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Commentary: Coping with a Post-FDA Cigar Industry

15 Jun 2016

[Below is a follow-up to a previous commentary on the grim FDA situation facing the cigar industry.]


The U.S. Food and Drug Administration’s cigar regulations will undoubtedly transform the industry, leading to the potential elimination of most sticks introduced after Feb. 15, 2007.

Obviously, that includes a lot great cigars. It also strikes at the heart of what many consumers enjoy about the pastime: discovering new and different cigars.

What it doesn’t have to mean, though, is an end to cigar smoking pleasure. In the words of Buddhist teacher Tara Brach, “A truly happy person is one who can enjoy the scenery on a detour.”

And that’s what we face—a major detour. It’ll require a lot of shifts in the way we think about and approach cigars.

For many, cigar smoking has become subject to the common consumer quest for something new. Indeed, “What’s new?” has got to be the most common question asked by customers at a tobacconist.

Scientists know that humans respond to novelty, and that novelty wears off over time. As professor Aimee Huff, who’s studied the issue, wrote: “the perception of newness is an important part of the consumption experience because it creates short-term value.”

Achieving that experience won’t be nearly as easy if all the FDA restrictions take effect as scheduled. That means we’ll have to adjust our approach.

For starters, instead of asking the clerk, “What’s new?” I suggest asking yourself, “What’s new for me?” There are likely to be hundreds of pre-2007 cigars you or I haven’t tried. Sure, maybe we don’t want to try half of them, but that still leaves a lot to check out.

Another approach is to thoroughly examine what it is about certain cigars that you enjoy most and look for others that match or come close. Some of them could be pre-2007 cigars, some may be among those that make it through the vetting process.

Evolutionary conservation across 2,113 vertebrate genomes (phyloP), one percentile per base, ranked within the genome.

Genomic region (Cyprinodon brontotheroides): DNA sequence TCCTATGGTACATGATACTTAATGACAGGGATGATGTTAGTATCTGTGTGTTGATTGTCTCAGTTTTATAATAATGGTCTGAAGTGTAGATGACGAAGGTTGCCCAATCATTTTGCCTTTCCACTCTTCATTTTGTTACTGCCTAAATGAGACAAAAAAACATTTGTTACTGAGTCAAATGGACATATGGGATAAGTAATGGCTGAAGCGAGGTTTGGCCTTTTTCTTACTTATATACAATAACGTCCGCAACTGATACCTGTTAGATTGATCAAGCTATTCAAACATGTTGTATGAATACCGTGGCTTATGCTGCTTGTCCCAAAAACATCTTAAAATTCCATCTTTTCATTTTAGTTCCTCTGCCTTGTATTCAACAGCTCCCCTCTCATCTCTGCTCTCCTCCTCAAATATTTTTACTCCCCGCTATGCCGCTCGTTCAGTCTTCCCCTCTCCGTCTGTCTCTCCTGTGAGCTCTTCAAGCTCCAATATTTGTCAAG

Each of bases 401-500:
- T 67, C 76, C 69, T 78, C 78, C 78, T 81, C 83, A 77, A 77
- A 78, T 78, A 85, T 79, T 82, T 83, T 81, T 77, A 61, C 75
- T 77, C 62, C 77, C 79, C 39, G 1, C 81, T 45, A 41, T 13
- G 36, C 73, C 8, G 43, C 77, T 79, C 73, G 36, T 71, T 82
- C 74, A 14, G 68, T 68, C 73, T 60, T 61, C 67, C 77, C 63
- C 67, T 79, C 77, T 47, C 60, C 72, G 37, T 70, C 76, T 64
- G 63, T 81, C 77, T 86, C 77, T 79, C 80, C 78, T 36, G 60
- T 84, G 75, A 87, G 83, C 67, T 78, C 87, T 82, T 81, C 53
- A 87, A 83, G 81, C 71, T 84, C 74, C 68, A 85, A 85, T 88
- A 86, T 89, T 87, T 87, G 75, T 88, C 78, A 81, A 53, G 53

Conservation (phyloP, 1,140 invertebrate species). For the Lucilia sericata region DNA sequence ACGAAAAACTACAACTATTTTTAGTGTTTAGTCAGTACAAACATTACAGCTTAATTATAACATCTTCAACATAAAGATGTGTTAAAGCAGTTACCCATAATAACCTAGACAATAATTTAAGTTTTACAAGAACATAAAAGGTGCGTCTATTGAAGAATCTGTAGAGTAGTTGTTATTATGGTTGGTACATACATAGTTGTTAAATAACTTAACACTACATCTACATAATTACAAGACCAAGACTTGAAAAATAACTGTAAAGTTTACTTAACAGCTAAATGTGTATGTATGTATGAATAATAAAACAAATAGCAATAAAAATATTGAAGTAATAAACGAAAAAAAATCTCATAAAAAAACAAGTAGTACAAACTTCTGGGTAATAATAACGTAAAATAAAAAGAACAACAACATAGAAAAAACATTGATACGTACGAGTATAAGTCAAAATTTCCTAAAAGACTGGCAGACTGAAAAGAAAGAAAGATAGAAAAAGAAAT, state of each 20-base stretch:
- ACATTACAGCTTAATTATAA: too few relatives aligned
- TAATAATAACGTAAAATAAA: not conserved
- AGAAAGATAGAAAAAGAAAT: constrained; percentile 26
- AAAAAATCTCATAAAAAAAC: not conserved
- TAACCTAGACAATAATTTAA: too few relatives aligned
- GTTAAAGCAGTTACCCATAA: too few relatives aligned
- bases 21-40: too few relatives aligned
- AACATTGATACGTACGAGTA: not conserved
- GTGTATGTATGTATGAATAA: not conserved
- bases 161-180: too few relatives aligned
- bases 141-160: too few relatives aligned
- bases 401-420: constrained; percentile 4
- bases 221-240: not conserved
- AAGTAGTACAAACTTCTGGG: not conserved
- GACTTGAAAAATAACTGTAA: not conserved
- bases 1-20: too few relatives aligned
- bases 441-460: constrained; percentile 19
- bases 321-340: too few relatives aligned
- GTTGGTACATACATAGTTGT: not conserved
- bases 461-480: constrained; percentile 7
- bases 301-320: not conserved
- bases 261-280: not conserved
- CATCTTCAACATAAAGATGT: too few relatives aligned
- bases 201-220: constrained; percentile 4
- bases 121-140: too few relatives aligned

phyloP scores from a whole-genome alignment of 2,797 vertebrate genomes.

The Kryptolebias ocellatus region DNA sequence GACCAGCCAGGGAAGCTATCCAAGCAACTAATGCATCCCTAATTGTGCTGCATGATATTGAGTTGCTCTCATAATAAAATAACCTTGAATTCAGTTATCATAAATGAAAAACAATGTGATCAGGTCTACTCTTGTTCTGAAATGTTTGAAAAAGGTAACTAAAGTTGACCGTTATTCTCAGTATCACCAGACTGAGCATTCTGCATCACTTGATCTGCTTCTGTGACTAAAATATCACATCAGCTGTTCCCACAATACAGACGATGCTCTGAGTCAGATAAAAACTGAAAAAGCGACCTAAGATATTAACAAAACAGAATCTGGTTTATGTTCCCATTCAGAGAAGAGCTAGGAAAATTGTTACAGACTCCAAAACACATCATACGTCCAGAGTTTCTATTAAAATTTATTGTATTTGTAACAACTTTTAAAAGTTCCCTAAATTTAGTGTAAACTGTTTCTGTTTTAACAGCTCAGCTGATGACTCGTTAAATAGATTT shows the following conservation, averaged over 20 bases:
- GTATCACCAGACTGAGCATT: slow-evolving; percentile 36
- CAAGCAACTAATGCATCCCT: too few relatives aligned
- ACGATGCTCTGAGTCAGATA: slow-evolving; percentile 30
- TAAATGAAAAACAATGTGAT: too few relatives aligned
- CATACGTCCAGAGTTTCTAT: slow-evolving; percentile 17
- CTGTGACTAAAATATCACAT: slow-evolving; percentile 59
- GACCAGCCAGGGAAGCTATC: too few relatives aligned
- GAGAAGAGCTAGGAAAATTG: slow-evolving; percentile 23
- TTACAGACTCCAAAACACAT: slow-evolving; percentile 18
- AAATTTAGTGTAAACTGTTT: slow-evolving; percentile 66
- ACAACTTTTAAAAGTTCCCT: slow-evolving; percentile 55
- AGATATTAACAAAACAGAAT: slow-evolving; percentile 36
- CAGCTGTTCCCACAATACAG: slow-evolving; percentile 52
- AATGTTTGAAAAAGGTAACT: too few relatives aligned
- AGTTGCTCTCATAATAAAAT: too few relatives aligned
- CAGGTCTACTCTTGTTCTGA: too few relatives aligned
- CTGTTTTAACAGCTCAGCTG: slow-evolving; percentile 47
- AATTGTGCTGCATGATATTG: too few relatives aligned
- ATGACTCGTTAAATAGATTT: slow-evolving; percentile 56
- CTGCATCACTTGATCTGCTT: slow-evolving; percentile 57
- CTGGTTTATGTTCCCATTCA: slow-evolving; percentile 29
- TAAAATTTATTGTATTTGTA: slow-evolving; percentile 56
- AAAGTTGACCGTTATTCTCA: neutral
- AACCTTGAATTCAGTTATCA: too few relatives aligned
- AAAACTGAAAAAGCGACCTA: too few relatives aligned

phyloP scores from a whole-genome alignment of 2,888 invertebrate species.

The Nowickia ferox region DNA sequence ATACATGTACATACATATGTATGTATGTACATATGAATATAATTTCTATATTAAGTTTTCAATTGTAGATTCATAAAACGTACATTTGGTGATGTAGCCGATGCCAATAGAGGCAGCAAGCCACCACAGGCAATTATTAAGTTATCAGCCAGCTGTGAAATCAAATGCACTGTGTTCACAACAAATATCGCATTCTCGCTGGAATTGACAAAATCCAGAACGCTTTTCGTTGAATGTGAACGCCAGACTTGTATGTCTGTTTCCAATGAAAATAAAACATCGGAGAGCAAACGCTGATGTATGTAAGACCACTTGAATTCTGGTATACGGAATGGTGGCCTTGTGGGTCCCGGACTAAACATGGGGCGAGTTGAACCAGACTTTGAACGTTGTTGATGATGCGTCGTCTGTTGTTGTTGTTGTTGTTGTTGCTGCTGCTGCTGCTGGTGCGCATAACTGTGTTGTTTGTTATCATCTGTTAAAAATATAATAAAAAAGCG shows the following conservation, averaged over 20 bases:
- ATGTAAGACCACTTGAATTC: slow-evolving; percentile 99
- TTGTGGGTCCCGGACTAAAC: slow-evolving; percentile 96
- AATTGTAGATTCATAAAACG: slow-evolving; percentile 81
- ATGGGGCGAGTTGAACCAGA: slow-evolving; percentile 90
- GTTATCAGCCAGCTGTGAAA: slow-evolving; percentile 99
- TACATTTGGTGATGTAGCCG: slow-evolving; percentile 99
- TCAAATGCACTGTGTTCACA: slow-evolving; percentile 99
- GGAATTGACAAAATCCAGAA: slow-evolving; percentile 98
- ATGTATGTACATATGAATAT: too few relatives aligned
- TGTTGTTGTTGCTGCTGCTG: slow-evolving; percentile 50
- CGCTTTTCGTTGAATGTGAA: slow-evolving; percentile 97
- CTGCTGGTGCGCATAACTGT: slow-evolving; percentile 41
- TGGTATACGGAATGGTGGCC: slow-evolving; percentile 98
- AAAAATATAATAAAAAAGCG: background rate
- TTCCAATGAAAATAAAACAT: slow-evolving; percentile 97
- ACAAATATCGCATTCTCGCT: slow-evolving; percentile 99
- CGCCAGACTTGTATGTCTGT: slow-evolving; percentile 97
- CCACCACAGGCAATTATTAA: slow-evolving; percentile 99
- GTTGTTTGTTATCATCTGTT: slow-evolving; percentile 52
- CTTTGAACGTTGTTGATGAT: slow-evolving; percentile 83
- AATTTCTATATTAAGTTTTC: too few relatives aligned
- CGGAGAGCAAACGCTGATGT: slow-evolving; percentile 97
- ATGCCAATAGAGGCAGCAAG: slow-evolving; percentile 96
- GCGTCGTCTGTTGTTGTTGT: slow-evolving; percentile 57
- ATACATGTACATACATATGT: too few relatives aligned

Thinking carefully about what you enjoy may also make it easier to find satisfaction with a smaller number of lines.

A return to the days when most cigar smokers stopped by their local shop periodically for the same box of, say, Romeo y Julieta or Montecristo, seems highly improbable, regardless of what happens. But continuing to sample a new release every week or so seems an equally remote possibility.

I, for one, intend to go on smoking and enjoying cigars, regardless of the obstacles. If I have to make an attitude adjustment in order to do it, I’ll make the effort.

George E

photo credit: Stogie Guys

3 Responses to “Commentary: Coping with a Post-FDA Cigar Industry”

  1. Ken Wednesday, June 15, 2016 at 8:05 am #

    I suggest stocking up on your favorite boutique cigars now, especially if some of your favorites are newer than 2007, and I suspect most are. I fear that the smaller companies will go out of business because of the cost and time having to submit a new blend to the FDA which will probably take years to approve, if ever. The FDA’s goal is to eliminate all tobacco products.

    Torano Cigars did the smart thing, business wise, and sold out to General to maximize the value of his company. Once this happens there is no reason to assume that the blends Torano used will be the same as General uses, even though the bands and name will probably remain.

  2. JMac Thursday, June 16, 2016 at 9:28 am #

    George, the tone of your recent posts suggest a capitulation to the powers that be. It may be cheaper to litigate against the FDA than to submit to the FDA. In the next two years there will be dozens of cases before the courts regarding FDA overreach.

    If the FDA prevails, then do as Ken suggests, and as the grace period ends for many of these post 2007 blends, look for the big online shops to start giving them away at rock-bottom prices.

    Fortunately for me I smoke mostly PGs, most of which were blended before 2007.

  3. Mike Thursday, June 16, 2016 at 10:44 am #

    Even without lawsuits, nothing has to be pulled from shelves in the next 2 years or so. I do think lawsuits will delay the impact on the industry and may force some changes in the implemented FDA rules.

    A lot of things are still conjecture, such as the exact costs of compliance. The FDA has special rules in place for small manufacturers, so some may decide to continue operating.

    Also remember that the FDA has only pulled about 3 cigarette brands or blends off the market in the last 5 years, so I do not think that will happen en mass to cigars. Cigars introduced at least into August 2016 can continue to be sold until the FDA rules on them, which they may never get around to.